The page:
1. It really is a compliment and
2. I think it's probably true!
Where our work overlaps with Lynch is in the shifting nature of reality - the way in which a narrative refuses to explain everything, but allows itself to elude and mystify the audience with hints and surprises, just like life itself. The film, like our play, is set in a world of performers - and very often life seems to imitate art, rather than the other way round. Perhaps we make art - narrative - as a way of making sense of lives which are in fact largely arbitrary.
And Mulholland Drive (or - strictly - Mulholland Dr., for which read "dream") has an apparently realistic surface which is constantly shattered or disrupted by illusions, fantasies and imaginings. It dares to show, in the conventionally realistic form of cinema, what goes on invisibly in the subconscious. That's something else we're very keen to do in our work.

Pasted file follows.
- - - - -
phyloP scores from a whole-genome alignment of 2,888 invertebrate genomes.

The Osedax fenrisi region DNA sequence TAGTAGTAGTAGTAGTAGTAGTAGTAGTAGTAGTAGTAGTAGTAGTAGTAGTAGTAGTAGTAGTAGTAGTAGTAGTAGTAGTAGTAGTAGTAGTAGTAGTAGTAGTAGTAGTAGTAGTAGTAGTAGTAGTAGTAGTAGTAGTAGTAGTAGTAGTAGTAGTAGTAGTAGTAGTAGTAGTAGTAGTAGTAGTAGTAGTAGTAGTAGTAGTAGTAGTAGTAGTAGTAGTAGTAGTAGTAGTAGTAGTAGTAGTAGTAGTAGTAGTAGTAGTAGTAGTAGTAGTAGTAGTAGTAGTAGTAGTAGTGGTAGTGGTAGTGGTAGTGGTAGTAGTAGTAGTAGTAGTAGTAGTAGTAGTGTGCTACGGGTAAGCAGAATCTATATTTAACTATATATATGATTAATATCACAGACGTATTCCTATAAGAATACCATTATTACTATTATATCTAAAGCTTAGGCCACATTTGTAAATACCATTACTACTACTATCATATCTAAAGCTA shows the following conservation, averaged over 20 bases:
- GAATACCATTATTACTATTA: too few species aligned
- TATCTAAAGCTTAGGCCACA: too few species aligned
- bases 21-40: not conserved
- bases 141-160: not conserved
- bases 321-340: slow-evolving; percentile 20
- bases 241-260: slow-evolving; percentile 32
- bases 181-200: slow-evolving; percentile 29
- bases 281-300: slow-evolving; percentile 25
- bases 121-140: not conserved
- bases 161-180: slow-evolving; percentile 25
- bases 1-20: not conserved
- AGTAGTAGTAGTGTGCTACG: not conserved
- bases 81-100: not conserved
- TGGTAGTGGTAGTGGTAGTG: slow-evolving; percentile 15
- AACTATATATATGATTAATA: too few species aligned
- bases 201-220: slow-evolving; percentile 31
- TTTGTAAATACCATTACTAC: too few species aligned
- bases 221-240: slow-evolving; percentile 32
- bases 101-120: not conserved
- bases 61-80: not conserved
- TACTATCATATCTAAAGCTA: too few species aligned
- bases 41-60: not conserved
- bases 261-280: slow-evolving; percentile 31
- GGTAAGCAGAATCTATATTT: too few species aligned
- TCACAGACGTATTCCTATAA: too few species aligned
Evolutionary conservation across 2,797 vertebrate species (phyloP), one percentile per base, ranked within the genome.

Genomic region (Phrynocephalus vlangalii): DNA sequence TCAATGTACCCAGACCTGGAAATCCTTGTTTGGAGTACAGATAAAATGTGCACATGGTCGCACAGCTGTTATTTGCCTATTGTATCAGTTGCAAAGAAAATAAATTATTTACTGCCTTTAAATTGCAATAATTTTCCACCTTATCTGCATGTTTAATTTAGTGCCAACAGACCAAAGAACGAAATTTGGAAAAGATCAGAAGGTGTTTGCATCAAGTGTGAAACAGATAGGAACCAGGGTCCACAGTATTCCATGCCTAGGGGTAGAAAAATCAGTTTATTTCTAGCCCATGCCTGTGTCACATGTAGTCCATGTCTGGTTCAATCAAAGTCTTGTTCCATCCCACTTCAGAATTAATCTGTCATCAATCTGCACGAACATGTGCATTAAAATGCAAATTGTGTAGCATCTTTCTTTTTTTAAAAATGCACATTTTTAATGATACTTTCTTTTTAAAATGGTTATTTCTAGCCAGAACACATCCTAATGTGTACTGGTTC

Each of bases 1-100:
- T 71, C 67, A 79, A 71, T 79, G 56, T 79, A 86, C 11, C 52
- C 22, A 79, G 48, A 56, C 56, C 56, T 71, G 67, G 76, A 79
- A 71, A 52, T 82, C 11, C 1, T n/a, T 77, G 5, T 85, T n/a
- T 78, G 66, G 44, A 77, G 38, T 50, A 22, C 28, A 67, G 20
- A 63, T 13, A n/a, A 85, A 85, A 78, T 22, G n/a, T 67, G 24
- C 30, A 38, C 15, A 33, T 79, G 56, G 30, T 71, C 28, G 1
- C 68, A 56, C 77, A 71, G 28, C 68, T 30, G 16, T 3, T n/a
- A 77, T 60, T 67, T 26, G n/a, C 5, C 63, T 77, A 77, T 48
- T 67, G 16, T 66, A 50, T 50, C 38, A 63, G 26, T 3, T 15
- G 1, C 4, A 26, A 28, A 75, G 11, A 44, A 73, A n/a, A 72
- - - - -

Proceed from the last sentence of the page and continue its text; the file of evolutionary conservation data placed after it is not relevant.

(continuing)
Where the film gets really radical is about three-quarters of the way through, when there is apparently a total reversal of realities, and the main characters seem to be re-created as different figures - still related to the main story but with different personalities, and different names. When it was first released, everybody complained that it was nonsense - but actually life can be very like that - and so can dream. I'd love to attempt an inversion so brave as that one!
Here's a link to a great blog about watching the film - a useful companion!